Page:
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WASHINGTON—The Treasury Department could run out of room next month to keep paying the government’s bills on time unless Congress steps in to suspend or raise the federal borrowing limit, Secretary Janet Yellen said in a letter to congressional leaders Wednesday.
Time to raise or suspend the limit is running short against a backdrop of deep partisan disagreements over President Biden’s spending plans, complicating the path forward on Capitol Hill.
The Treasury has been using cash-conservation measures to keep paying the government’s obligations since Aug. 1, when the borrowing limit was reinstated after a two-year suspension. Ms. Yellen urged lawmakers to suspend or raise the limit, or debt ceiling, before the Treasury exhausts those emergency measures, which she said will likely run out during October.
“I respectfully urge Congress to protect the full faith and credit of the United States by acting as soon as possible,” she said.
Without the ability to issue new debt to raise cash, the government would begin to miss payments to bondholders, Social Security recipients, veterans and others, and default on its obligations. Such an event, which has never happened, could send financial markets into a tailspin.
In her letter Wednesday, Ms. Yellen said past debt-limit showdowns, including in 2011 and 2013, have shown that waiting too long to act “can cause serious harm to business and consumer confidence, raise short-term borrowing costs for taxpayers, and negatively impact the credit rating of the United States.”
“A delay that calls into question the federal government’s ability to meet all its obligations would likely cause irreparable damage to the U.S. economy and global financial markets,” she said.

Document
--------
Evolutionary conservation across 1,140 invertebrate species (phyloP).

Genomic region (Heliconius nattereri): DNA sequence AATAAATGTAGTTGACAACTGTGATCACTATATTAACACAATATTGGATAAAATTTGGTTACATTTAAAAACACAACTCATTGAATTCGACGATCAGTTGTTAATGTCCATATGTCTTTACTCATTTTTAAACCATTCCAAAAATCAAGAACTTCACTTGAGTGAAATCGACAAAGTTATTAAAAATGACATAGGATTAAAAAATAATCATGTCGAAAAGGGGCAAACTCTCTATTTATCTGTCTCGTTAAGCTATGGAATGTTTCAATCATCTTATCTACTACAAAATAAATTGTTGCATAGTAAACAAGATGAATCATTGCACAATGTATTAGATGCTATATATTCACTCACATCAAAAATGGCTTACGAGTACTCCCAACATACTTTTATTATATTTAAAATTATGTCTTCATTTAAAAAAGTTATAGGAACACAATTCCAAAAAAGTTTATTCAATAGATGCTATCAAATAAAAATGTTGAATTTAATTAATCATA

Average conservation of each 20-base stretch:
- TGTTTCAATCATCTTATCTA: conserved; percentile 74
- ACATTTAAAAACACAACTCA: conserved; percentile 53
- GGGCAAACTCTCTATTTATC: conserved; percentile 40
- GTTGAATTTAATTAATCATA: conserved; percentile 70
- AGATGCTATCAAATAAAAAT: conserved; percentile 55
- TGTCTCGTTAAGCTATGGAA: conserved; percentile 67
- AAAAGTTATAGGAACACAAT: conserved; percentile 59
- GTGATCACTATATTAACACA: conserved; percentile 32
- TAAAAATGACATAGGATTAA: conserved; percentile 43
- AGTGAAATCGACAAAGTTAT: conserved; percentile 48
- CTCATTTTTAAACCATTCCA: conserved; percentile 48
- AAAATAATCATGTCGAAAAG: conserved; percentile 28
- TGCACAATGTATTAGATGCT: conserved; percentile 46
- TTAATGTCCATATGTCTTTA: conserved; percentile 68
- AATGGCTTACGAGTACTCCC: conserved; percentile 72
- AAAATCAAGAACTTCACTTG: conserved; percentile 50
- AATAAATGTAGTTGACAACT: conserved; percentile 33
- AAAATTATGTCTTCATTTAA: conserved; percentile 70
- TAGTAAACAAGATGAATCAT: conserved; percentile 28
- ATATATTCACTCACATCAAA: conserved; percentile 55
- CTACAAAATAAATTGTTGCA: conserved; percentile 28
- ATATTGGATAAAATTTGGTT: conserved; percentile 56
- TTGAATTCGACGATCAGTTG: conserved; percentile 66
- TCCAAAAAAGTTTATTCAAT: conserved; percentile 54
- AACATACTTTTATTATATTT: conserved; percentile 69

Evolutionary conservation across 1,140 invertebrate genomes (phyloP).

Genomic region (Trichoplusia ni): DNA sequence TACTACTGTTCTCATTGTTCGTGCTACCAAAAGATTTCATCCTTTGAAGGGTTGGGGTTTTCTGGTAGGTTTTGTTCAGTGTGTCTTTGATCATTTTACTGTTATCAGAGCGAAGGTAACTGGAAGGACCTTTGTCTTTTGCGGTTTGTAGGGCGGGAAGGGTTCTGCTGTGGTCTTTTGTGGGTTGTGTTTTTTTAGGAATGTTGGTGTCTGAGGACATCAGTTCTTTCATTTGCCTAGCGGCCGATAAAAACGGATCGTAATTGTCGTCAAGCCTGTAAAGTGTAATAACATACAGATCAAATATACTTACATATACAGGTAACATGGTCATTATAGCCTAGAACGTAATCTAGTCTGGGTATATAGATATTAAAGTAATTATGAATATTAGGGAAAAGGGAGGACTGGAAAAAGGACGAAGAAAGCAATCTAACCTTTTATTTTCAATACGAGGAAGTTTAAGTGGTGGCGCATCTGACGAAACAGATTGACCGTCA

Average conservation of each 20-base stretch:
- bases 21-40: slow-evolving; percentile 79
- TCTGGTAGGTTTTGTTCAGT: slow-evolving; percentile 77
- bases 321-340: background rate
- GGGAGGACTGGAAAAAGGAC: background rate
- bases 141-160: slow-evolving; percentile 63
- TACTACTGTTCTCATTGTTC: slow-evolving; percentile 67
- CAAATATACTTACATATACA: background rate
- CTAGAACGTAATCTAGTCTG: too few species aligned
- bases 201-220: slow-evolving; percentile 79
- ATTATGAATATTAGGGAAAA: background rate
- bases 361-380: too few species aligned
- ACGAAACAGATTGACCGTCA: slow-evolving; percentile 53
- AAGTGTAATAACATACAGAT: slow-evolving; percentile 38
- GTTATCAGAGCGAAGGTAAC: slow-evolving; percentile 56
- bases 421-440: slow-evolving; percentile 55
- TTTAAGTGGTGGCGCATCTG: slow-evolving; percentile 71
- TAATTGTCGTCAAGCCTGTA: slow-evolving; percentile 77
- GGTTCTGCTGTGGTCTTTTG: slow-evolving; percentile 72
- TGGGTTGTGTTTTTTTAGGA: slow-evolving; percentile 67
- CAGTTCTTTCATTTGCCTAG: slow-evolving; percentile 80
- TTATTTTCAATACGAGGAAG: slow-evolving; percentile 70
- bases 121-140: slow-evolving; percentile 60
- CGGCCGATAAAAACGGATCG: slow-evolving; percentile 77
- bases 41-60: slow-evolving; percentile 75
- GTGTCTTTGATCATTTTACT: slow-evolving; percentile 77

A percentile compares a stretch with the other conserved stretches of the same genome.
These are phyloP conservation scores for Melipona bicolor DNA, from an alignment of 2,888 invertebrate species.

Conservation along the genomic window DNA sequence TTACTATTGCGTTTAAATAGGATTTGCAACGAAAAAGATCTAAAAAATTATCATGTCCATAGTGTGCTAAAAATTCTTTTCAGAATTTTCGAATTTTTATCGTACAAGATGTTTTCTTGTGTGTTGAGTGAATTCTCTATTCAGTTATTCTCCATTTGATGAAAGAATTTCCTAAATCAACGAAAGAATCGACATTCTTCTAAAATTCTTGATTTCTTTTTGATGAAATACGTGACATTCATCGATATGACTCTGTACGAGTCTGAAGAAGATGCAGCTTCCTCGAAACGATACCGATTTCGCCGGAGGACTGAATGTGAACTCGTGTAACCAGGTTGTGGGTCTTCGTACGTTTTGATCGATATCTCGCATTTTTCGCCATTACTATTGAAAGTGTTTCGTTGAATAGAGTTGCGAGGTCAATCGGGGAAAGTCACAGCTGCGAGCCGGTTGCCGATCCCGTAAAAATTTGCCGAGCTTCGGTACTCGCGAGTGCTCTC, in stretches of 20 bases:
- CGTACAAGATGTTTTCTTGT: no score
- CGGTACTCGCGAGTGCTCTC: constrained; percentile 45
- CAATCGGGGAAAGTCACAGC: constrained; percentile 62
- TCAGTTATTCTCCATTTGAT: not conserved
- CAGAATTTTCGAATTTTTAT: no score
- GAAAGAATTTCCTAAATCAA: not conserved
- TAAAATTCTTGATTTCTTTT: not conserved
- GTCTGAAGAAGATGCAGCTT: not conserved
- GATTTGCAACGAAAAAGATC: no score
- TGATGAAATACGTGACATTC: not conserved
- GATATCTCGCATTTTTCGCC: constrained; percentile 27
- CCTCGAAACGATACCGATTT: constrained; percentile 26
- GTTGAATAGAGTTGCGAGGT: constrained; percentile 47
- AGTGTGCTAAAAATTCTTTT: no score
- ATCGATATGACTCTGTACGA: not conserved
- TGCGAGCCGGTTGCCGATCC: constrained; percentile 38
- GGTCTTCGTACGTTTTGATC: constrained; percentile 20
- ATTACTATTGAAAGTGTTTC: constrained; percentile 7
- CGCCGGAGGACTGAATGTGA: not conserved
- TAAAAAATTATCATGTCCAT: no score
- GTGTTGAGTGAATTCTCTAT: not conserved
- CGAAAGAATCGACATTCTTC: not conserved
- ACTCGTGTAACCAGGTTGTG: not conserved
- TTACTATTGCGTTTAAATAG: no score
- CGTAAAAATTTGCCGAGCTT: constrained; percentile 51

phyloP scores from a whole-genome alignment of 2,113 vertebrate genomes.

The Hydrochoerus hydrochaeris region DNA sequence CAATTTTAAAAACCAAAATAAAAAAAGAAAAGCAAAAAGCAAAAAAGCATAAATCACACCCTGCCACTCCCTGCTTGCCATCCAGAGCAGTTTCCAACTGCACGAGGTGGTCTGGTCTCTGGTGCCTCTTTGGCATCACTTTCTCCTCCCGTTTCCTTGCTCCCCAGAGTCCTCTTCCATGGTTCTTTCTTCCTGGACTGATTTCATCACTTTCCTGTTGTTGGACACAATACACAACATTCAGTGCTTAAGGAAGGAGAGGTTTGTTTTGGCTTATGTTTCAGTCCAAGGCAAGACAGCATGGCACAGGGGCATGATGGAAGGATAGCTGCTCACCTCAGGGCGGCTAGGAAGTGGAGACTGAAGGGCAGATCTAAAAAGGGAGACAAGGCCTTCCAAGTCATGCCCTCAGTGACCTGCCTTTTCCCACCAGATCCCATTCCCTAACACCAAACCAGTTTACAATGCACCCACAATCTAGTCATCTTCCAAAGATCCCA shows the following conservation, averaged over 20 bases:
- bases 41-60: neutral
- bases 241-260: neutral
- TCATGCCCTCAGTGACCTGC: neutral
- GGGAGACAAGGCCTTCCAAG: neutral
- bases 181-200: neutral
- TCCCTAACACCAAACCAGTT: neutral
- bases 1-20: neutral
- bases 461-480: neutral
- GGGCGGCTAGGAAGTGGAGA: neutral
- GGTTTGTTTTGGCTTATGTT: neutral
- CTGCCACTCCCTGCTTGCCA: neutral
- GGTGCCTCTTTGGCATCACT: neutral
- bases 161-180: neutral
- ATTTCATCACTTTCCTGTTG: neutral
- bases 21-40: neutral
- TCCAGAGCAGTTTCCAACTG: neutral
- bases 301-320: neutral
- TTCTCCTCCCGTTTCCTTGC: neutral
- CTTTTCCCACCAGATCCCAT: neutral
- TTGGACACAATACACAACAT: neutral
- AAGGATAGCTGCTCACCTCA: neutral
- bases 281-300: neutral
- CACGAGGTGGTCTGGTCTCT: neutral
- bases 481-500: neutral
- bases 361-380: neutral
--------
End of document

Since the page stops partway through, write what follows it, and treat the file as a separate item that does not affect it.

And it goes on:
Ms. Yellen last month declared a new debt issuance suspension period lasting through Sept. 30, suggesting that she expected the Treasury’s emergency measures to last at least until October. Wednesday’s letter is the first time she formally notified Congress when those measures might run out.
Republicans have vowed not to cooperate with Democrats’ efforts to suspend or raise the borrowing limit, calling on them to deal with the debt limit as part of a partisan budget reconciliation package that would require only 50 votes, with Vice President Kamala Harris breaking any tie, to advance in the evenly divided Senate.
Administration officials and Democratic leaders have insisted, however, that Republicans should also be part of any agreement to increase the debt ceiling. Lifting the ceiling doesn’t authorize new spending but allows the Treasury to borrow to cover spending that Congress—both Democrats and Republicans—has already authorized.
Congress will also need to pass a short-term extension of government funding, known as a continuing resolution, to avoid a government shutdown when the current-year funding expires at midnight on Sept. 30.
Democratic leaders have to decide whether to attach the debt limit to the short-term spending measure, raise it in a stand-alone vote or use some other legislative maneuver.
“We will have several options,” House Speaker Nancy Pelosi (D., Calif.) told reporters Wednesday. But she said that an increase in the debt ceiling wouldn’t be included in the $3.5 trillion social-services and climate package that Democrats hope to advance through a process known as reconciliation.
Adding a debt-limit increase to the spending patch would require some support from Republicans, as such measures need 60 votes to clear procedural hurdles. In a letter last month, 46 of 50 GOP senators pledged not to support a measure to increase or suspend the limit. The only Republicans who didn’t sign on were Sens. Lisa Murkowski (R., Alaska), Susan Collins (R., Maine), Richard Shelby (R., Ala.) and John Kennedy (R., La.).
White House and Treasury officials, eager to avoid a standoff, were briefing Democratic congressional aides on the importance of raising the debt ceiling last week, but haven’t said publicly which legislative route should be taken. A full default has never occurred, though a fight over the debt ceiling in 2011 rattled markets and helped lead to a downgrade of U.S. credit by Standard & Poor’s.
Investors have begun to price in the possibility of at least a short-term impasse over the debt ceiling in October or November, said Joseph Brusuelas, chief economist at consulting firm RSM US LLP, who estimated the so-called X date would be on Nov. 2.
“Given the risks to the economic outlook linked to the Delta variant, this is no time for a politically induced financial and economic event,” he said Wednesday.
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